What Are Thyroid Conditions?

Thyroid ConditionsMost childhood chronic conditions such as autism, ADHD, SPD and autoimmune disorders can be co-morbid to thyroid conditions.

The thyroid gland located in the front of the neck, is responsible for all metabolic and chemical processes in the body and is a primary factor in how children grow.

There are always symptoms that children experience when the thyroid is involved.

Symptoms of Hyperthyroidism

If a child has too much thyroid hormone, the condition is called hyperthyroidism (overactive thyroid). Symptoms include:

  • Nervousness
  • Agitation
  • Being emotional more than usual
  • Eating but losing weight
  • Heart palpitations
  • Excessive sweating
  • Diarrhea
  • Bulging eyes
  • Trouble sleeping

Symptoms of Hypothyroidism

If a child has too little thyroid hormone, the condition is called hypothyroidism (underactive thyroid). Symptoms include:

  • Sluggishness
  • Low energy
  • Depression
  • Gaining weight when there is no change in diet or exercise
  • Slow heartbeat
  • Cold hands and feet
  • Brittle hair
  • Dry skin
  • Constipation

Other Thyroid Conditions

An enlarged thyroid is called a goiter which sometimes leads to Hashimoto’s Thyroiditis, an autoimmune thyroid condition that is more common in girls.

If your child has a lump in their neck and their voice changes, this may be thyroid nodules or thyroid cancer, which can cause the lymph nodes in the neck to enlarge.

An autoimmune disorder called Grave’s Disease seems to be the underlying cause of hyperthyroidism in children especially at the onset of adolescence.

A child with Grave’s disease may have extreme restlessness and short attention span which can negatively affect the child’s school performance.

Ultimately, all thyroid conditions have been found to affect the growth and development of a child.

What Your Doctor May Tell You About Thyroid Disorders

Your child’s pediatrician may tell you that in some cases thyroid conditions may be hereditary.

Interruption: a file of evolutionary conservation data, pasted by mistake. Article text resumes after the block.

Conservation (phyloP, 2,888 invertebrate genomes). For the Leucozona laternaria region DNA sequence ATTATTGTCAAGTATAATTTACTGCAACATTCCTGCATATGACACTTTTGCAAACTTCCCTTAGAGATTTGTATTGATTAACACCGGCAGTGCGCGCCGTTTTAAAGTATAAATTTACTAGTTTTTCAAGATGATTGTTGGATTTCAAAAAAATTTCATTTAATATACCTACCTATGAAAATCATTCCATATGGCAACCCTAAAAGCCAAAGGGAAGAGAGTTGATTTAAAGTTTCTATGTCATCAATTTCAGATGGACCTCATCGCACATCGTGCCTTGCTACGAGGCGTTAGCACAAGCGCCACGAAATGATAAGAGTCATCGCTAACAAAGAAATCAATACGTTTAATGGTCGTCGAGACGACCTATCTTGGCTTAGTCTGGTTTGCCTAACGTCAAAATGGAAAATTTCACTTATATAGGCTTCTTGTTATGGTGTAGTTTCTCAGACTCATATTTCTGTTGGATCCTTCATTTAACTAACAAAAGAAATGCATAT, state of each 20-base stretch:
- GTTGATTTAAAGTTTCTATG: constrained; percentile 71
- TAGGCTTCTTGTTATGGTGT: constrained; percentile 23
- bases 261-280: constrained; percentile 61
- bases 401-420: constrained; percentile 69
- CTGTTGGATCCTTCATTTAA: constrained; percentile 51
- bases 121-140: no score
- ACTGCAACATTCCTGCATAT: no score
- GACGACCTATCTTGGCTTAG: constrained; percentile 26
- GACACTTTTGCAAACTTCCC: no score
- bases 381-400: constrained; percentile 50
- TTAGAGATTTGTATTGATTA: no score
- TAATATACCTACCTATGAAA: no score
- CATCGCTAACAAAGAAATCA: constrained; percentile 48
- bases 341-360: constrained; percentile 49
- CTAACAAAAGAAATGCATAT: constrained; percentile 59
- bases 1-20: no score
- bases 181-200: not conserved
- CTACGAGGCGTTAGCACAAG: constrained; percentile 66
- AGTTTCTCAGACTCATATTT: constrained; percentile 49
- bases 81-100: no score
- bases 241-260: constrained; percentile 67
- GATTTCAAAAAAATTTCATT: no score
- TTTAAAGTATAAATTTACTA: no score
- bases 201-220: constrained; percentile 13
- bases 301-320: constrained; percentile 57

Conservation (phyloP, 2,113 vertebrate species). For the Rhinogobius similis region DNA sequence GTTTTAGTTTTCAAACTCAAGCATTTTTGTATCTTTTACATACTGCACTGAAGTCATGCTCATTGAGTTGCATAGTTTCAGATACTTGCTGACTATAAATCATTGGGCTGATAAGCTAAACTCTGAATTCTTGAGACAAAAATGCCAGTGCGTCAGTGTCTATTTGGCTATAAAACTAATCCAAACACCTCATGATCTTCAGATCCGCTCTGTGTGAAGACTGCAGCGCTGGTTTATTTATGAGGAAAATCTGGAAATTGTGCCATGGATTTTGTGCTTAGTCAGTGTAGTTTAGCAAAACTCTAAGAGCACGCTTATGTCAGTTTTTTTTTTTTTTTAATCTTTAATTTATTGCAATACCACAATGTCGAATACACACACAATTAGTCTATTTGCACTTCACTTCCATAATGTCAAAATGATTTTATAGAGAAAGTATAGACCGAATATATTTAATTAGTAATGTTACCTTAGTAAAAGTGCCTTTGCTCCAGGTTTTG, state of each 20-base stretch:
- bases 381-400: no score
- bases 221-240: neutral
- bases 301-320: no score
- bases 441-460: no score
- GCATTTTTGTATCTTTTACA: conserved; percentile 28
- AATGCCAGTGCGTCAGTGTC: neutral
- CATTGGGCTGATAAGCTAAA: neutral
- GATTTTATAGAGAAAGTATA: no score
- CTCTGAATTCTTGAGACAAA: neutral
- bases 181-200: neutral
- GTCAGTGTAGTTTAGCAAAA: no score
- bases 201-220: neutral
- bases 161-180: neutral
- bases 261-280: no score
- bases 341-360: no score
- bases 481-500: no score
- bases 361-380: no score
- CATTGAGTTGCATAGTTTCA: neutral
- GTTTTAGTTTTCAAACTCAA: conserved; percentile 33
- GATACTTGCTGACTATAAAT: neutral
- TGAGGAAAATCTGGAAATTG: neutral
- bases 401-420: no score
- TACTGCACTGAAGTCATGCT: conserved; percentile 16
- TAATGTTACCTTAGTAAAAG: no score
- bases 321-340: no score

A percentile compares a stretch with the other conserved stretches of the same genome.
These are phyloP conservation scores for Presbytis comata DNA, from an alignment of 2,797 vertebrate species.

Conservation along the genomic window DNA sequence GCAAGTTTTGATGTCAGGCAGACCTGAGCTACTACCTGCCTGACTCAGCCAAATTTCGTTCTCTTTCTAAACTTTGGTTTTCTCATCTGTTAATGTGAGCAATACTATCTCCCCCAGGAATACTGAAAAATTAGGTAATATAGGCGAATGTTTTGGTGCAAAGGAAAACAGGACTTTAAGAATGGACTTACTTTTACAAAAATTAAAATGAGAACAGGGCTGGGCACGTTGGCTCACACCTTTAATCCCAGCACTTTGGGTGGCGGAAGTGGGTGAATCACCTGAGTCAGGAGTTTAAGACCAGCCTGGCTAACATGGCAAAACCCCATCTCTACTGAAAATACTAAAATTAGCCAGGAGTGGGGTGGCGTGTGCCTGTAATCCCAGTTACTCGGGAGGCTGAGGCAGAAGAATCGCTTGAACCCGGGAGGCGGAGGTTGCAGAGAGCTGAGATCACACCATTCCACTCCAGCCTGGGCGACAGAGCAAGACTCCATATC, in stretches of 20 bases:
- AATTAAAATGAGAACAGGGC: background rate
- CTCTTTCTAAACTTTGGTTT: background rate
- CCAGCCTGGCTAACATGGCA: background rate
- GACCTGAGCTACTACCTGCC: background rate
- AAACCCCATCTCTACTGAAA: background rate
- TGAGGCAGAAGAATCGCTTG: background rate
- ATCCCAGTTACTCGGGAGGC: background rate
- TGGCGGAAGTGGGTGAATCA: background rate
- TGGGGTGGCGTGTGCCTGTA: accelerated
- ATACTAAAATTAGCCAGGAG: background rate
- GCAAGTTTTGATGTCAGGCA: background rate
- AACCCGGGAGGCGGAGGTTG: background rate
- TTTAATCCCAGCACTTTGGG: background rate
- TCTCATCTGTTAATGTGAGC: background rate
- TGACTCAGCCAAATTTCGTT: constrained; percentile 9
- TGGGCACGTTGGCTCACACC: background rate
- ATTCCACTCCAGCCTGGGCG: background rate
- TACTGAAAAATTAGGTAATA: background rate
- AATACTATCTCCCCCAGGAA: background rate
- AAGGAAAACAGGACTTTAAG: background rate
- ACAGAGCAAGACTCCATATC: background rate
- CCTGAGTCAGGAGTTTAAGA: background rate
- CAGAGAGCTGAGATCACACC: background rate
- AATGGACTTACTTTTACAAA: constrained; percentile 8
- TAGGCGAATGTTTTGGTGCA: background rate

However, many children do not get enough of the mineral iodine in their diet, which can contribute to thyroid problems and to make sure you use salt with iodine on your child’s food.

Initially the doctor may want to do a physical exam on your child and blood tests on the major hormones that the thyroid makes, which are T3 (triiodothyronine) and T4 (thyroxine).

Depending on the thyroid condition, the doctor may also decide to do an ultrasound or a thyroid scan if necessary.

Hyperthyroidism

If your child shows a hyperthyroidism condition, the doctor will prescribe medication to regulate the thyroid.

If the problem does not resolve itself after two years, then the doctor may decide to permanently keep the thyroid from producing too much hormone by using a medication that destroys it, or he or she might decide to surgically remove it.

Either way, your doctor may tell you that hyperthyroidism must be controlled so that symptoms will subside.

Hypothyroidism

Your child’s pediatrician may tell you that it is much easier to treat hypothyroidism than hyperthyroidism.

For this condition, your child will likely take medication for the rest of their life to make sure that their body has enough thyroid hormone to grow and develop normally so that all symptoms will subside.

Your child’s pediatrician may also tell you that your child will need yearly blood tests and monitoring.

In this way, the thyroid condition is essentially managed and kept under control with daily medication so that the child feels like normal again.

Any other more complicated thyroid conditions that do not regulate with medication will most likely be treated with surgery to remove the thyroid.

Another Way to Think About Thyroid Conditions

According to Raphael Kellman, MD, a pioneer in functional medicine specializing in microbiome, there is a surprising amount of overlap between the symptoms of low thyroid in neurotypical children and the symptoms of developmental disorders in children with learning disabilities, ADHD, developmental delays and autism.

Symptoms include:

  • Speech and developmental delays
  • Cognitive dysfunction
  • Hyperactivity
  • Lethargy
  • Hypotonia (low muscle tone)
  • Fine motor dysfunction
  • Attention disorders
  • Repetitive motions
  • Social dysfunction